It replaced the view held by Progressives and Imperialists alike that the revolution was a minority action imposed on a reluctant public.
And since both ideology and economic interests can cause conflicts, both were discarded as causal factors in the American past.
Instead, the Consensus school saw American history as guided not by "doctrinaire" ideas nor by economic interests but rather by a flexible, pragmatic, ad hoc approach to problem-solving.
He pointed to its decisive inspirational effect on the succeeding European revolutions of the late eighteenth century, as well as to the similarity of goals and ideologies.
Palmer thereby restored the older tradition of linking these revolutions on both sides of the Atlantic, as did Jacques Godechot in radical than the French, since proportionately far more Tories were driven out of America than aristocrats were to be exiled from France.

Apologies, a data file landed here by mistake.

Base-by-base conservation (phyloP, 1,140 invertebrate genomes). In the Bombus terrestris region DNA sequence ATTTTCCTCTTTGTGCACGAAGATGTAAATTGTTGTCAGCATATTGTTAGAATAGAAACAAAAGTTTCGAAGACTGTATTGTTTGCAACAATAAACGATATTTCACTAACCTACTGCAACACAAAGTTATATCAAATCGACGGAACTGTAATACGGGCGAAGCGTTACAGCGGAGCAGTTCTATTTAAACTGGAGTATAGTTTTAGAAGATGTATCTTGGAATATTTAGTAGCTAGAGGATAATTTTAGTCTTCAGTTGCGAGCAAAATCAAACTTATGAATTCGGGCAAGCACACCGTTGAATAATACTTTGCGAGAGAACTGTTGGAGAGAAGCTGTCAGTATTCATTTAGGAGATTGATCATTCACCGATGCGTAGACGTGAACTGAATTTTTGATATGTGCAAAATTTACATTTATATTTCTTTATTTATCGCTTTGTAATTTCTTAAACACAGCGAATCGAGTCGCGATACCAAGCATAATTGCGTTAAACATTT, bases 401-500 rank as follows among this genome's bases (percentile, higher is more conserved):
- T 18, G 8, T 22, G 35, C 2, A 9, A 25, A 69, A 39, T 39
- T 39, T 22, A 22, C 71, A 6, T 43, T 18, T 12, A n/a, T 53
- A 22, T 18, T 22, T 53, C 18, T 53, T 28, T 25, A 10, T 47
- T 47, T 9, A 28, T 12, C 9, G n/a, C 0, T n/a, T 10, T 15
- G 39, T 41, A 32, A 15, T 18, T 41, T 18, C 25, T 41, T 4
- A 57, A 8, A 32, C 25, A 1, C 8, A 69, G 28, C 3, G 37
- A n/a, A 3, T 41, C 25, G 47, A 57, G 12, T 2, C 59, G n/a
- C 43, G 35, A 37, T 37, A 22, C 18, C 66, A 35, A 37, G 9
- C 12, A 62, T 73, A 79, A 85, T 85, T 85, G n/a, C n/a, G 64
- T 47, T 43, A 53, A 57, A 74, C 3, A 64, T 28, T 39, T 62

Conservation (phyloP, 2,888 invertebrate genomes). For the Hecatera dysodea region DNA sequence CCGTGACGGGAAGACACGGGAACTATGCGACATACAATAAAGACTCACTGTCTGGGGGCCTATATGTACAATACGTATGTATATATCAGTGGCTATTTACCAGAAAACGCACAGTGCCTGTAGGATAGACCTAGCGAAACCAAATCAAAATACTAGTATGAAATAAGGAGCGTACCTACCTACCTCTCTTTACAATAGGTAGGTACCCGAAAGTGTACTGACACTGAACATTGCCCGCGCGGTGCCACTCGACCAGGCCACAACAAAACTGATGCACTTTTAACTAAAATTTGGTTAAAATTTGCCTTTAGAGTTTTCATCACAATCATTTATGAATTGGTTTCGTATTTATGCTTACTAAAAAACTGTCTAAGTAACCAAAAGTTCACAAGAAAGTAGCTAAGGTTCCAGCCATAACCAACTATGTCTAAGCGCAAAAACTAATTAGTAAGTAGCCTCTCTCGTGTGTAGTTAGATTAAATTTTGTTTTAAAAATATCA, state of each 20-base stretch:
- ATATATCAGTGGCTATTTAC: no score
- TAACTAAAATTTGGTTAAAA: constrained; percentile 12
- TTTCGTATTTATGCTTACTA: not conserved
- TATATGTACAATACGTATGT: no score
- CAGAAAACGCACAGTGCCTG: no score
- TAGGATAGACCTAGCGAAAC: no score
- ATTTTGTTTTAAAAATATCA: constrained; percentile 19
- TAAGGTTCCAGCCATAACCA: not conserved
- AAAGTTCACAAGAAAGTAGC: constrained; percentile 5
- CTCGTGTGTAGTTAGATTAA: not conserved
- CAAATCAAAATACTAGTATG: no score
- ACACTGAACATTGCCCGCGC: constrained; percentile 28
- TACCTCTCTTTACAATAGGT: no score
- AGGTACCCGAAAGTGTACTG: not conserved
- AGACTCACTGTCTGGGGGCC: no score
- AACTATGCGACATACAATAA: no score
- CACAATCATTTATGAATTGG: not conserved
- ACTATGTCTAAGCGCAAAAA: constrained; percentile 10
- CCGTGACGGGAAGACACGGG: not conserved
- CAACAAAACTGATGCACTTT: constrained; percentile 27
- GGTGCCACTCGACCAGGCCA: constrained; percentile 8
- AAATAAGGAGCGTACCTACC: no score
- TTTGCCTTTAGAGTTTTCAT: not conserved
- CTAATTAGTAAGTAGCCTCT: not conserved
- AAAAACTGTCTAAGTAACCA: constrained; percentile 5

But the Consensus historians did make one important contribution.
They restored the older idea of the American Revolution as a movement of the great of the American people.
Neither the Constitutionalists, stressing the legal and philosophic, nor the Progressives, stressing the economic grievances, saw the nature of the integrated whole of American revolutionary ideology.
Neither did the "Consensus" school of historians, who became ascendant in the 1940s and 1950s.
To explain this, the Progressives fell back on the theory of "propaganda" popular in the 1920s and 1930s: that the ideology propounded by the leaders was mere windy rhetoric which they never believed.
The "propaganda," they claimed, was used to dupe the masses into going along with the revolutionary agitation.